Out-of-state residents may sue under a Michigan privacy law, according to one district court decision. In Lin v. Crain Communications Inc., the court held that the statute applies to nonresidents and concluded that the plaintiff had alleged an injury in fact sufficient to confer Article III standing. Practitioners may want to reconsider the wisdom of challenging a plaintiff’s Article III standing in similar complaints for statutory damages under state privacy protection laws, suggest ABA Section of Litigation leaders.
Publisher’s Sale of Personal Information Leads to Privacy Suit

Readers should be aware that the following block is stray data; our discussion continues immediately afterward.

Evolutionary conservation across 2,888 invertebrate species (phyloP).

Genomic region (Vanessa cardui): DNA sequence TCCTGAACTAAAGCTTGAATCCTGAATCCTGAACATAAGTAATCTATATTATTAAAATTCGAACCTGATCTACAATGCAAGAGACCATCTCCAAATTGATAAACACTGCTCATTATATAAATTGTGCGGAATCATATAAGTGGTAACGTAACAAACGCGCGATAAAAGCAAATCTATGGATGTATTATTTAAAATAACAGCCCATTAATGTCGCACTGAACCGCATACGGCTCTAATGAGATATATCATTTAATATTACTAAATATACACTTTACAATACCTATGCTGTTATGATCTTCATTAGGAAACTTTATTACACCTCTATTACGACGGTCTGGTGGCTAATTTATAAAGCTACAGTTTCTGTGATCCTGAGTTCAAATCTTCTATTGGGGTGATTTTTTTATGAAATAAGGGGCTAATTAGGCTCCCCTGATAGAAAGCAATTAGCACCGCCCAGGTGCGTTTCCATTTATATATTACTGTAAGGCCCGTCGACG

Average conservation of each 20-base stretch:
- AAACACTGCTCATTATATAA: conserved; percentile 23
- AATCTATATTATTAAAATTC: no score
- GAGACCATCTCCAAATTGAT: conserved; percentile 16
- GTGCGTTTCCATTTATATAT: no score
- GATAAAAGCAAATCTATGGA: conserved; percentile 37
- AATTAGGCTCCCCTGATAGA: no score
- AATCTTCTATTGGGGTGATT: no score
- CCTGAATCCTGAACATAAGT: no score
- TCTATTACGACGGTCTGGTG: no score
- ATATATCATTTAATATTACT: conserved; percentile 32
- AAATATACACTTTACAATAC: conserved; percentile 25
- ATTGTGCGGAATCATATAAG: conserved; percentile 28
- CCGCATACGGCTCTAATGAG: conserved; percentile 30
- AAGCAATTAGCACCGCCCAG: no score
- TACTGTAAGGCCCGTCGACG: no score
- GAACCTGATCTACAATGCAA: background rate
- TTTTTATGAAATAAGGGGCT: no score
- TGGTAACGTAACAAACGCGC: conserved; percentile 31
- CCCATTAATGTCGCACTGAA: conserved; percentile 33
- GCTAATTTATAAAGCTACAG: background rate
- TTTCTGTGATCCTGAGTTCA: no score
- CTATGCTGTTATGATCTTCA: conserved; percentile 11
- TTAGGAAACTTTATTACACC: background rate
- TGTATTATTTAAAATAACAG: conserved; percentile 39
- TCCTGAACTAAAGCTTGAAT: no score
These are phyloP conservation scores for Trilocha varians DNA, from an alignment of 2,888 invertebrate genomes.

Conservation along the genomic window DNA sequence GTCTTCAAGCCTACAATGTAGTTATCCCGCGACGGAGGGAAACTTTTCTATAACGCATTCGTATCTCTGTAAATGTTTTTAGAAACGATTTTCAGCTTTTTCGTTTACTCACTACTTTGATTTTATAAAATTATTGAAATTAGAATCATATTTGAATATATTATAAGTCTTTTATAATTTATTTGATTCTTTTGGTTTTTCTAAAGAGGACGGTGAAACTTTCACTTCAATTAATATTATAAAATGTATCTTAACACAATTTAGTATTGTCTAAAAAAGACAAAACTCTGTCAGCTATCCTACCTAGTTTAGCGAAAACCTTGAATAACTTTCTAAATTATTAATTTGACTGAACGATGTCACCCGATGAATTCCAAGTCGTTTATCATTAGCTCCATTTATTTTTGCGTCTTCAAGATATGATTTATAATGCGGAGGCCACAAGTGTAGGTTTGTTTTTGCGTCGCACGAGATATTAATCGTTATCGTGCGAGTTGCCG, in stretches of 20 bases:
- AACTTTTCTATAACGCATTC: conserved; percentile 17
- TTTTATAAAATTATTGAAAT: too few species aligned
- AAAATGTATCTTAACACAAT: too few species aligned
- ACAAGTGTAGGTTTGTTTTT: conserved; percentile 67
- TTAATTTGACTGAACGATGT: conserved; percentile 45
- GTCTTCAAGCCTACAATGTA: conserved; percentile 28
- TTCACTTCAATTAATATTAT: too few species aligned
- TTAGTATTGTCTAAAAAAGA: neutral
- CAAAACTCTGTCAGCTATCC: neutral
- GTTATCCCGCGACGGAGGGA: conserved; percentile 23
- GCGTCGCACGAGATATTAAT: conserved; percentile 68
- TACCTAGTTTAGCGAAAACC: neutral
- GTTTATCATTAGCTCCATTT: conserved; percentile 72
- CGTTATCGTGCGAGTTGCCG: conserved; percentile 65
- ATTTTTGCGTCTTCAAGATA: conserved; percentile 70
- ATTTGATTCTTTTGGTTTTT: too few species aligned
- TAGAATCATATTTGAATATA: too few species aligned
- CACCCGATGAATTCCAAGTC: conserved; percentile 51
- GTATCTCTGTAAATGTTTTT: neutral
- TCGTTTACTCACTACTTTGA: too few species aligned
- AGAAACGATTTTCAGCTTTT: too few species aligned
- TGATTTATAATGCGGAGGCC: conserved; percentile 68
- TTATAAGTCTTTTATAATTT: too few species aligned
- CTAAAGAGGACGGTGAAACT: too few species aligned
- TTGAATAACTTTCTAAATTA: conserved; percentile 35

The publisher moved to dismiss the lawsuit, arguing that the plaintiff lacked statutory standing because the PPPA statute does not apply to out-of-state residents. It also argued that the plaintiff had failed to allege an injury sufficient to confer Article III standing.
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